A Russian man named Vladimir Dunaev has been sentenced to more than five years in prison after being found guilty of his involvement in developing the Trickbot malware, which was used to extort businesses, including hospitals, during the COVID pandemic. The United States Justice Department announced the sentencing on Thursday, stating that Dunaev had pleaded guilty to multiple charges, including conspiracy to commit computer fraud and identity theft, as well as conspiracy to commit wire fraud and bank fraud. Dunaev, originally from Amur Oblast, was extradited from South Korea to the United States in 2021.
Dunaev, along with eight other Russians, some of whom are alleged to have links to Russian intelligence services, were indicted in the United States for their involvement in the Trickbot malware. Trickbot, a notorious malware, was taken down in 2022. The Justice Department stated that Dunaev provided “specialized services and technical abilities in furtherance of the Trickbot scheme.” He developed the malicious ransomware that was deployed to attack American hospitals, schools, and businesses, causing immeasurable disruption and financial damage.
According to the indictments, the Trickbot group has been operating since 2016, deploying malware and a ransomware program called Conti to target hundreds of victims across the United States and over 30 other countries. The group not only used the malware for extortion but also stole bank account logins and passwords from victims’ computers to drain money from their accounts. The operation is estimated to have reaped at least $180 million worldwide, according to Britain’s National Crime Agency.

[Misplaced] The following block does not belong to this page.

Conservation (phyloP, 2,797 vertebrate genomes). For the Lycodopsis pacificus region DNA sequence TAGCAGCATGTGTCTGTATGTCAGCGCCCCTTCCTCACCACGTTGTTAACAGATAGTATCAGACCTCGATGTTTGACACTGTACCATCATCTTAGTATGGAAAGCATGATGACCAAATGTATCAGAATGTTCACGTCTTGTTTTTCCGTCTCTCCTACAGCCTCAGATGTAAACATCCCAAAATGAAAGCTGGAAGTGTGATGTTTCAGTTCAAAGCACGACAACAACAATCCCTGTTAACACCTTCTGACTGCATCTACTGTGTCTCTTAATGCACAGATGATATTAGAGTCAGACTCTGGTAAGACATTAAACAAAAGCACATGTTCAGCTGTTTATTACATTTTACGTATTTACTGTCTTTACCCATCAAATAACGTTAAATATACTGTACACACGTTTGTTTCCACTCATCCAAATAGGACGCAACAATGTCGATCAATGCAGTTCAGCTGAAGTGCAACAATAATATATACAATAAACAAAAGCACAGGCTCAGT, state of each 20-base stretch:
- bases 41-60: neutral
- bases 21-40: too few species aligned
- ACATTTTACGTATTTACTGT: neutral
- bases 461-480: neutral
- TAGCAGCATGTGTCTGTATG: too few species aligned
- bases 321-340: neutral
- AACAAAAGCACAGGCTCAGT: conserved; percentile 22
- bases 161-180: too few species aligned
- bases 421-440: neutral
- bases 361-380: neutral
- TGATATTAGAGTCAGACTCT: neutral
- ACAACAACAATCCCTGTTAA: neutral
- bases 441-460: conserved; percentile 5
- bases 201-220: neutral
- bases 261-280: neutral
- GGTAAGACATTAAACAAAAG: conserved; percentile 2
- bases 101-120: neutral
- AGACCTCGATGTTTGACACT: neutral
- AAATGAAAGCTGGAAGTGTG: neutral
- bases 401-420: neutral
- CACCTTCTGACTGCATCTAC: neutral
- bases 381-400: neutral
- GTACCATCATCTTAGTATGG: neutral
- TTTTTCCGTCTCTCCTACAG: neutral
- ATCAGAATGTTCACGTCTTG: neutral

During the 2020-2021 coronavirus pandemic, the Trickbot group specifically targeted hospitals and health care services. They would infiltrate computer systems, encrypt all the data, and demand large sums of money, typically paid in cryptocurrency, to restore the systems. One notable attack occurred in Minnesota, where three medical facilities were impacted, leading to disruptions in their computer networks, telephones, and even a diversion of ambulances.
The consequences of the Trickbot group’s actions were widespread and severe. In July 2020, a local government in a Tennessee town fell victim to an attack, resulting in the lockdown of local emergency medical services and the police department. In May 2021, a California hospital network, Scripps Health, experienced a virtual incursion that locked up the computers of 24 facilities providing acute-care and outpatient services.
Another member of the Trickbot group, Alla Witte, a Latvian national, was extradited from Suriname and pleaded guilty to conspiracy to commit computer fraud. Witte assisted in writing the code for Trickbot and also participated in laundering the proceeds from the ransomware. She was sentenced to two years and eight months in prison.
The sentencing of Vladimir Dunaev serves as a significant milestone in tackling the global issue of cybercrime. The Trickbot malware, developed by Dunaev and his co-conspirators, caused extensive harm to businesses and individuals worldwide, particularly during the COVID pandemic. The severity of their crimes and the financial losses incurred highlight the importance of international cooperation and law enforcement efforts in combating such malicious activities.